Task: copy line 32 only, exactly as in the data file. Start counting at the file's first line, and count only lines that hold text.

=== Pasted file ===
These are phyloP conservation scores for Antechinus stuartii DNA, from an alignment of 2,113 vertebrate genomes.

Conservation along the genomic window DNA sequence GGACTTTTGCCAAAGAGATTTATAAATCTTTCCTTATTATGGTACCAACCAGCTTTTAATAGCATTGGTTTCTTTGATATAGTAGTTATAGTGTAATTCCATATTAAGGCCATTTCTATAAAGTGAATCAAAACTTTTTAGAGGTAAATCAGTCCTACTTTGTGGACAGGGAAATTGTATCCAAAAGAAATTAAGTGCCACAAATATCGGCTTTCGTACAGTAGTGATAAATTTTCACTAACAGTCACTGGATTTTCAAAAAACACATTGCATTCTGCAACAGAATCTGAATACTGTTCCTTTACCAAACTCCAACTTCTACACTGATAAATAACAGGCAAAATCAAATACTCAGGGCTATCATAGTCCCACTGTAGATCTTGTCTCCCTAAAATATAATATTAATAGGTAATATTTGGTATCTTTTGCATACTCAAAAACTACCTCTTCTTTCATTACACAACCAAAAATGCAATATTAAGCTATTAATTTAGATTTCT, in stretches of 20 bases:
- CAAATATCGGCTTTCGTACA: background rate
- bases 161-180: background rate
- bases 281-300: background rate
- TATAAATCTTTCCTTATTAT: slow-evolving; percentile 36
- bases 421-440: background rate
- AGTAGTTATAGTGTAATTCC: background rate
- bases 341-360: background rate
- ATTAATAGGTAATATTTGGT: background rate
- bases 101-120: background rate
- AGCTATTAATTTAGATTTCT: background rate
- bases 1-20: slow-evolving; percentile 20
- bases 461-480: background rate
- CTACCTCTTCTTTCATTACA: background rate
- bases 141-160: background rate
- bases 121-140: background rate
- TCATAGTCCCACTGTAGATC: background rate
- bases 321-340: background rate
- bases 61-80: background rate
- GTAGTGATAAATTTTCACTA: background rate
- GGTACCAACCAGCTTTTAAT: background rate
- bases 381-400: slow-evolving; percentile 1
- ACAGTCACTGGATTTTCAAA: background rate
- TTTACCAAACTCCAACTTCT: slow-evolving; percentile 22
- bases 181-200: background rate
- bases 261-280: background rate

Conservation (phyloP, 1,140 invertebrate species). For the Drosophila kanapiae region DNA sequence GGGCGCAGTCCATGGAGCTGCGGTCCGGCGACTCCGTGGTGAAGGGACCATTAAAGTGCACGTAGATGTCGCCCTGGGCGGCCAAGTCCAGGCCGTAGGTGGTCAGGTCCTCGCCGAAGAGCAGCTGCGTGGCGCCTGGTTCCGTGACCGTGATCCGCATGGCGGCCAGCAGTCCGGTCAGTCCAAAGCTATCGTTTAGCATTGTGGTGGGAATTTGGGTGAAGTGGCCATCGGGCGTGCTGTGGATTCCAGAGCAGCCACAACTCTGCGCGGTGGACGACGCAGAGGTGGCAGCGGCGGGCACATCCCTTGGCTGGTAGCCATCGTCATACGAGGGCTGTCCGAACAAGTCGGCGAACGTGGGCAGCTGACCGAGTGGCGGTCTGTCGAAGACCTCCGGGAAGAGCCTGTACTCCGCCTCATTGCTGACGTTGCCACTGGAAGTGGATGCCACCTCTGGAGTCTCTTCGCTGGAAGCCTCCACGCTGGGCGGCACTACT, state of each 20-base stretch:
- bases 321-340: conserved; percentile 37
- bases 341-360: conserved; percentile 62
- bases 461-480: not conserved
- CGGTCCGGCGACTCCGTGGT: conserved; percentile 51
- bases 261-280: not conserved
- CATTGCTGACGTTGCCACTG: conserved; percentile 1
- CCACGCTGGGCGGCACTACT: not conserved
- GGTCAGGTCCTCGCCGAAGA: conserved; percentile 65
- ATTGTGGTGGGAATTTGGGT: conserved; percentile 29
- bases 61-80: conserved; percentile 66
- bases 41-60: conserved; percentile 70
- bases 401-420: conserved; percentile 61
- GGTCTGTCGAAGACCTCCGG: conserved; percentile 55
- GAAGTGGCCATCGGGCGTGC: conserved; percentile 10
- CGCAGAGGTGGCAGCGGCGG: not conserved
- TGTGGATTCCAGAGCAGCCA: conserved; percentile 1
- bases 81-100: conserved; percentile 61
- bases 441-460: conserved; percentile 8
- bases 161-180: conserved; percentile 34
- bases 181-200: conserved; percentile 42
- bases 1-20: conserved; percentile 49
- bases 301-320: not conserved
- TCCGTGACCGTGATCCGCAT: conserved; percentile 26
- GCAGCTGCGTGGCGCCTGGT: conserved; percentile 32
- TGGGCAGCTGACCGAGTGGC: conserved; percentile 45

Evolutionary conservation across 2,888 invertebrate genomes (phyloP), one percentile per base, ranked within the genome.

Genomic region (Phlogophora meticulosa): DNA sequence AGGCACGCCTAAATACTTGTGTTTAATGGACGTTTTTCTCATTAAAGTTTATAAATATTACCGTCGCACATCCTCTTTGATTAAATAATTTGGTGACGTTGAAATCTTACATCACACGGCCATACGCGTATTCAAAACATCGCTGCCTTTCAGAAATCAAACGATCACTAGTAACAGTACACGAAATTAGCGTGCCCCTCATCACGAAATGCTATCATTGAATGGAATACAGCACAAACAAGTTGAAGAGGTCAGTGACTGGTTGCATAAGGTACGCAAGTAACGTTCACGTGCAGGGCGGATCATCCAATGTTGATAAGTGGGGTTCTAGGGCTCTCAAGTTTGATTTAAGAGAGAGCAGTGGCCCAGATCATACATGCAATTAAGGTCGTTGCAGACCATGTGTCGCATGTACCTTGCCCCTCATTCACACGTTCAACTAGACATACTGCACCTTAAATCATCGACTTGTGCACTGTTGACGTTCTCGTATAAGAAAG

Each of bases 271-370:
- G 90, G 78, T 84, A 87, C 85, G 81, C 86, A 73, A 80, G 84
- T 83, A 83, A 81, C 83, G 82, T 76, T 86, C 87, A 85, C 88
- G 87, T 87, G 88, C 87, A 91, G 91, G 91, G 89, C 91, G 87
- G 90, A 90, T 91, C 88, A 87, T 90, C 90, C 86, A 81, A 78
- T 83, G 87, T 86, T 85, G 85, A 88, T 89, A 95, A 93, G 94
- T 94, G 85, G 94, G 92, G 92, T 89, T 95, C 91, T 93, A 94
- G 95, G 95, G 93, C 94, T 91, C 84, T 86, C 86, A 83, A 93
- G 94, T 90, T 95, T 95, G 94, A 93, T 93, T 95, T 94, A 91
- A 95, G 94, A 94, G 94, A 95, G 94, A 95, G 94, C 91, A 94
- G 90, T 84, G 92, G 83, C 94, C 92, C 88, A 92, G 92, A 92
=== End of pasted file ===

- CGGTCCGGCGACTCCGTGGT: conserved; percentile 51